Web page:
Tire Blowouts and Tire-Related Crashes
- An average 33,000 accidents happen annually because of tires, according to the National Transportation Safety Board. At least 2,000 of those are blowout-related.
- ire blowout accidents are more common, and more dangerous, than you might think. One in every 270 crashes (11,000) each year in the U.S. was caused by tire failure between 2000 and 2015, resulting in an average of 200 deaths a year. Those are the results of an analysis performed by the National Automotive Sampling System-Crashworthiness Data System.
- And that’s not the worst of it: In 2017, two years after the period studied by the NASS-CDS, there were 738 fatalities as a result of blown tires in the United States, according to the National Highway Traffic Safety Administration (NHTSA).
Whether it’s you or a loved one behind the steering wheel, it’s a good idea to know what you can do to minimize your chances of becoming involved in a car accident caused by a tire blowout, flat tire, underinflation, or other risk factors.
This involves knowing what kind of car to drive, where to drive, and most importantly, how to choose and maintain your tires. The sections ahead will cover each of these FAQs in turn.
Tire Blowout Statistics by State
- Texas 2019: Defective or slick tires resulted in:
- 61 fatal crashes
- 187 suspected serious crashes
- 512 non-incapacitating crashes
- 630 possible injury crashes
- 2,741 non-injury crashes
- 55 unknown severity crashes
- 4,186 total crashes due to defective or slick tires
- Kansas 2019: The state reported 316 tire-related crashes, accounting for 0.4% of total crashes.
- Pennsylvania 2019: There were 915 tire/wheel-related crashes in the Keystone State. Tire- and wheel-related car accidents made up 36% of vehicle crashes.
- Minnesota 2019: Defective wheels of motor vehicles were involved in 0.1% of pedestrian crashes, the state reported.
- Maine 2019: Tires contributed to 424 highway crashes in Maine out of 55,258 total crashes, which amounted to 0.7%.
- New Mexico 2018: The state reported a total of 46,786 crashes with any contributing factors. Among those, defective tires contributed to:
- 6 fatal crashes (1.7%)
- 59 injury crashes (0.4%)
- 190 property damage-only crashes (0.6%)
- 255 total crashes (0.5%)
Tire Safety Tips
So, where does this leave us? Better informed is better prepared. So here’s a roundup of tire safety tips that can keep you safer on the road.
- Choose your tires carefully, to begin with. Well-made tires can last you 60,000 to 80,000 miles if you take good care of them. You’ll want to purchase the best tires for your vehicle and environment. Check consumer ratings, too. Compare one tire manufacturer with the next to reduce the risk of purchasing a defective tire. All-season tires can adapt to different road conditions, but if you’re in an area with frequent, heavy snow, may need to buy winter tires. There are also summer tires for warmer climates, and all-terrain tires for four-wheel-drive vehicles.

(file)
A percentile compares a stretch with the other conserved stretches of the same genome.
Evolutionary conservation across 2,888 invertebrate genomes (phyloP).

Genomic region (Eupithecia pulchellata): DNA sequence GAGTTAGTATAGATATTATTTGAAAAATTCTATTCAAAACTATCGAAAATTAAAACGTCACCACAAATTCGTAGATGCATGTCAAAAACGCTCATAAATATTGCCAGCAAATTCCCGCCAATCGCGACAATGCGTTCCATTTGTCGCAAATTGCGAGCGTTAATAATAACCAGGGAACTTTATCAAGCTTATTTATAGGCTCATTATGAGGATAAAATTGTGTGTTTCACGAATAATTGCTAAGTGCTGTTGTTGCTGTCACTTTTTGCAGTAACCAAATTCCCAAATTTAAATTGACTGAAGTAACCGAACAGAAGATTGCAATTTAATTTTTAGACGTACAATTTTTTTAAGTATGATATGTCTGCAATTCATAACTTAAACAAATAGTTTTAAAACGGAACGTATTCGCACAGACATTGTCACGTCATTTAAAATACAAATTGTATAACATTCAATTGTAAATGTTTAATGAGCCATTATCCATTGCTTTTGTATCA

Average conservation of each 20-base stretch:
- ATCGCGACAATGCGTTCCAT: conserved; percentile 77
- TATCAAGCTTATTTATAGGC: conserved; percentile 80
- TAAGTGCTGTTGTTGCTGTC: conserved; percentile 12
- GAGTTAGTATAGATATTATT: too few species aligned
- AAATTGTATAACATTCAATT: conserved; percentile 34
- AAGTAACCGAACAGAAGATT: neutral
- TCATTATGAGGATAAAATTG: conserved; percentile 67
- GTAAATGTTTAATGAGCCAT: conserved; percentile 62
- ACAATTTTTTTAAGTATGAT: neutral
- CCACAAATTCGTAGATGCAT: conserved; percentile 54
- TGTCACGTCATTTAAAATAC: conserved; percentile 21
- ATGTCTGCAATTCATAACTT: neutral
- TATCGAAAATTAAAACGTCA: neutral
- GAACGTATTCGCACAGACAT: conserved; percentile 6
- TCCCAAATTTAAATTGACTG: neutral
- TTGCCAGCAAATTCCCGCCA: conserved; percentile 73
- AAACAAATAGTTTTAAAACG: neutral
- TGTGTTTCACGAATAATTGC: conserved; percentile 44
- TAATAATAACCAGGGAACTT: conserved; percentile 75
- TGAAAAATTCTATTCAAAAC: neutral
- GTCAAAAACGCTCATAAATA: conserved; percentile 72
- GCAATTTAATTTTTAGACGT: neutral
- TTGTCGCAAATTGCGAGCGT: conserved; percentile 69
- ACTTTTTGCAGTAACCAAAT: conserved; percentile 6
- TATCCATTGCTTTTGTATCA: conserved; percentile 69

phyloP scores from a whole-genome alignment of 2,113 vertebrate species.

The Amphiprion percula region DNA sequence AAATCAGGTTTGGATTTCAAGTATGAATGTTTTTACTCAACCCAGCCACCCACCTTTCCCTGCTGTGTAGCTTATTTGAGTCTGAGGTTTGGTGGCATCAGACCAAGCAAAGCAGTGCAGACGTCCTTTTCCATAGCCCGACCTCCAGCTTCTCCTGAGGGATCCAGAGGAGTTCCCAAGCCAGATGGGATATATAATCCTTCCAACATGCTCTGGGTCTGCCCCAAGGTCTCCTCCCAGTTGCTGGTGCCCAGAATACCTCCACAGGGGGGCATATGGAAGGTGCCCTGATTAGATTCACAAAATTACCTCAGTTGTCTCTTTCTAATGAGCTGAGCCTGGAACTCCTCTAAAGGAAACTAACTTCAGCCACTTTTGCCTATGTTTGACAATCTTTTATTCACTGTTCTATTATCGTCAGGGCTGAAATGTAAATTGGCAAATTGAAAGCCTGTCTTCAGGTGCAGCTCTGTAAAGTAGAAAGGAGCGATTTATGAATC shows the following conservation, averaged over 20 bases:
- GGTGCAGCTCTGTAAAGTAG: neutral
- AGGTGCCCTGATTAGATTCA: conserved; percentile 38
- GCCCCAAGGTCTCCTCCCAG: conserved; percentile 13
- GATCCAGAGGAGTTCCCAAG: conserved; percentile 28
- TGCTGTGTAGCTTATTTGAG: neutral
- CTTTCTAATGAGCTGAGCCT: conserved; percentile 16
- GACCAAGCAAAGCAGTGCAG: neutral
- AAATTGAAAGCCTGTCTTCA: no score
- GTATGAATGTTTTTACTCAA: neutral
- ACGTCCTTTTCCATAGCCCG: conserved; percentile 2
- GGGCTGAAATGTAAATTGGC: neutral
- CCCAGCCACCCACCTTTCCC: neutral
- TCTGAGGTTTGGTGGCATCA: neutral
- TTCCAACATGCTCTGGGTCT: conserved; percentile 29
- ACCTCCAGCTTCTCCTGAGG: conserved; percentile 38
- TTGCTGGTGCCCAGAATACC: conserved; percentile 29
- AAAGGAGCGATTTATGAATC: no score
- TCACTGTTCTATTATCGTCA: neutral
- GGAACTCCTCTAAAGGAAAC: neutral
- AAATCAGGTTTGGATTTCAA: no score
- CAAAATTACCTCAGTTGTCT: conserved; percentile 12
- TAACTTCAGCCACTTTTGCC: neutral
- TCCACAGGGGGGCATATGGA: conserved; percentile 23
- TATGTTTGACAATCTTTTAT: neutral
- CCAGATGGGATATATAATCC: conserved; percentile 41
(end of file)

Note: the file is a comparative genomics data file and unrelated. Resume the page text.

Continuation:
- Buy a tire gauge and keep it handy in your car at all times. Air machines at some gas stations come equipped with a digital readout that tracks your PSI as you fill your tires, but you can’t count on those being available everywhere.
- Check your tire pressure at least once per month, and especially before a long trip. Use the manufacturer’s recommended tire pressure, listed on the sticker of your vehicle’s door jamb or owner’s manual or on your tires’ sidewalls, as a guide.
- Check your tire tread regularly. You can check your tread easily using a penny: If Lincoln’s head is inside the tread, you’re probably OK, but if you can see his entire head, it’s time for new tires. This can work with a quarter, too. You can also use a depth gauge, which you can get at your auto parts store for $3 to $8. The reading should be above 2/32 of an inch.
- Make sure you do not overload your vehicle. Check the manufacturer’s load recommendation, which can be found on the vehicle information placard inside the driver’s side door post, or in the vehicle owners’ manual.
- Rotate your tires regularly (see above).
- Check your alignment to be sure the car isn’t pulling to one side, which can cause uneven tread and sidewall wear, and put extra stress on your tires.
- Have your tire balance checked periodically. If your wheel assembly isn’t properly balanced, it can create uneven wear.
- Inspect your tires visually for signs of deterioration, such as a tear in the sidewall or blisters, which can be created by overheating and cause chunks of rubber to come loose from the tread.
Nothing can guarantee you won’t have a flat tire or blowout, but you can minimize the chances significantly by choosing the proper product, keeping up with recommended tire maintenance, and driving carefully.
Taking these steps can save you money, reduce your chances of breaking down on the road, keep insurance costs from rising because of a claim, and, most importantly, optimize your safety, whether you’re driving around the corner or around the country.